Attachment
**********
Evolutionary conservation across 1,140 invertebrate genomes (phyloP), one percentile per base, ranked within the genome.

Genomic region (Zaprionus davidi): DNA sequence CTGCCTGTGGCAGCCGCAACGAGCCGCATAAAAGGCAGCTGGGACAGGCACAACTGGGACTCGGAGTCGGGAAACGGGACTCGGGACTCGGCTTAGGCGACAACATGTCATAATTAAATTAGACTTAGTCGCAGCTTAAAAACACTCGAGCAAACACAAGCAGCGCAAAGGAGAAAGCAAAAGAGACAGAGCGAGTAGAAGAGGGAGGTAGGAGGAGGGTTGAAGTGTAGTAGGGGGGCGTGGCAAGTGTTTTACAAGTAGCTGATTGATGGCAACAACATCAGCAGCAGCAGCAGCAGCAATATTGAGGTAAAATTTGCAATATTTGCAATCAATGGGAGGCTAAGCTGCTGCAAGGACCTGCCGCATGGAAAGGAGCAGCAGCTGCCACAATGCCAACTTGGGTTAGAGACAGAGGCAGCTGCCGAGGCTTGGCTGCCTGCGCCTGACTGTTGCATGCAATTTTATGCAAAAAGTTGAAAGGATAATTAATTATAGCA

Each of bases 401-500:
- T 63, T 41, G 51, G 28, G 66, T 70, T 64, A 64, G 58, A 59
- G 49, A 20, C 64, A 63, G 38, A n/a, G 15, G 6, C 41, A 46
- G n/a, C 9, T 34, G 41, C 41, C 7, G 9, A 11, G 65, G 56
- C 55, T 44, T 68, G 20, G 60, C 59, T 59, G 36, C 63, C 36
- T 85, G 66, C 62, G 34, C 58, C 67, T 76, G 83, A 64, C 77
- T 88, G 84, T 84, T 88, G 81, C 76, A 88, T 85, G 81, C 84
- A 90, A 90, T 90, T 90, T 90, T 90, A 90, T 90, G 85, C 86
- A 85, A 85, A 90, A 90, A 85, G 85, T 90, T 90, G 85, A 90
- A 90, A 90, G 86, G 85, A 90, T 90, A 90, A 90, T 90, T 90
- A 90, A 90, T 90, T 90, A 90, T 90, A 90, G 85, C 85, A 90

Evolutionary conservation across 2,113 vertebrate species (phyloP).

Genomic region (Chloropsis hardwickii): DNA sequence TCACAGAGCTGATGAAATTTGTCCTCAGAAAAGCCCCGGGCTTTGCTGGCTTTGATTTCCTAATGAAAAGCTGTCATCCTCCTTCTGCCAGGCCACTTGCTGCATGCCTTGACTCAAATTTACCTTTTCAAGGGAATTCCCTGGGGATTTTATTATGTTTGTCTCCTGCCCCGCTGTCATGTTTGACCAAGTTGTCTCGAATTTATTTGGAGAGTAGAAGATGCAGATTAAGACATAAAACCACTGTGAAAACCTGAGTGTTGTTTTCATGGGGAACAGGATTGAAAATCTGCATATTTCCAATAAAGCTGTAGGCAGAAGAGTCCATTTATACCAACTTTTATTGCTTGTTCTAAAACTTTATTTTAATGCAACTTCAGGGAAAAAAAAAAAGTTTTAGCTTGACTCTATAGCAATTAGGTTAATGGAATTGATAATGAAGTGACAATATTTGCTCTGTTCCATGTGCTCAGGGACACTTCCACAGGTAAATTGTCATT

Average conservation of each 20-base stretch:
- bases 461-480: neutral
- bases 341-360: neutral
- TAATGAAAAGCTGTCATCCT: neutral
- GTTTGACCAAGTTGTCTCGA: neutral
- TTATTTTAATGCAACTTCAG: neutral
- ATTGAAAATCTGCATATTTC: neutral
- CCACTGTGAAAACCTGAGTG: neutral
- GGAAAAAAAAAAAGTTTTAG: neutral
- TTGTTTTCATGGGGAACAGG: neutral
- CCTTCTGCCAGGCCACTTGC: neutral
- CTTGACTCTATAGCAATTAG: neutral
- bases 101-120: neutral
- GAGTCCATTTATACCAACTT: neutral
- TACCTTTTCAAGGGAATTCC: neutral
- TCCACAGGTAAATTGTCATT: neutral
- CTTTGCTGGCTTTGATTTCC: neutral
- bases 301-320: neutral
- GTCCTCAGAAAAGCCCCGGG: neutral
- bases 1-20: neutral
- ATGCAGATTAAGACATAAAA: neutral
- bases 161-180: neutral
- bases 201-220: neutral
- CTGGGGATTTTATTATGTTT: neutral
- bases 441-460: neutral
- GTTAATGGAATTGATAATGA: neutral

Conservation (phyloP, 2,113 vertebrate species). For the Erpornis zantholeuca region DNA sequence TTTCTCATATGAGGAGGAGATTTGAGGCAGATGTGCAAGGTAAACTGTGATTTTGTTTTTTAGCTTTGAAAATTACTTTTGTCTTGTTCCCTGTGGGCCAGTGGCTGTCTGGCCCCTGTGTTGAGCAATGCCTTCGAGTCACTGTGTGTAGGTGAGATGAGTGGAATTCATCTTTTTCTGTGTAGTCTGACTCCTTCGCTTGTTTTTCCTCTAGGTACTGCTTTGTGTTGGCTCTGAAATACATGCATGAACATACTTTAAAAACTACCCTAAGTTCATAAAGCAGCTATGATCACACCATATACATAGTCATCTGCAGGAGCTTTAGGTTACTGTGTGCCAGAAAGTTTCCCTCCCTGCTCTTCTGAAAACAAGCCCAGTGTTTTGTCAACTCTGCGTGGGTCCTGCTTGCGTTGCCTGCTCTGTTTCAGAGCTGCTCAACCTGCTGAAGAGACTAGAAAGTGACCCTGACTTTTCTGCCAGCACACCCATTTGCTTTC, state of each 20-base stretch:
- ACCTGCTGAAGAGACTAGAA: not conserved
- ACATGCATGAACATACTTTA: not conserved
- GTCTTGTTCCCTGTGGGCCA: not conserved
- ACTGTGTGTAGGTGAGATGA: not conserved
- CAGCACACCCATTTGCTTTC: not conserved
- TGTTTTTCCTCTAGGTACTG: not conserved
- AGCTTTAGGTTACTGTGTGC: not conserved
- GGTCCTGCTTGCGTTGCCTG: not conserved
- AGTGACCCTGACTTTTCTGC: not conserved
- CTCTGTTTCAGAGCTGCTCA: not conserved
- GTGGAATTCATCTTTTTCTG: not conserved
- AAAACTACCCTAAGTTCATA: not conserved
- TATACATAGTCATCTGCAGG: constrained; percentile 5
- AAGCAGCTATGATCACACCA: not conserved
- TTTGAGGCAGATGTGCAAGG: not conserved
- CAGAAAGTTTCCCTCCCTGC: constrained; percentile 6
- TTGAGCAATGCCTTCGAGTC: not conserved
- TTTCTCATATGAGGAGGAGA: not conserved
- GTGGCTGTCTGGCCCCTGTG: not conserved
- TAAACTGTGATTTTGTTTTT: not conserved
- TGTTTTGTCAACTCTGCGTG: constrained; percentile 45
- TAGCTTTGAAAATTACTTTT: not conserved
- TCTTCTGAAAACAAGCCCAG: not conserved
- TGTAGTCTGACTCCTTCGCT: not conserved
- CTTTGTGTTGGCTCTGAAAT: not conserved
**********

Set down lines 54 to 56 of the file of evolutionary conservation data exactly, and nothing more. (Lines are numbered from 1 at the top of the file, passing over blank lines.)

- AAAACTACCCTAAGTTCATA: not conserved
- TATACATAGTCATCTGCAGG: constrained; percentile 5
- AAGCAGCTATGATCACACCA: not conserved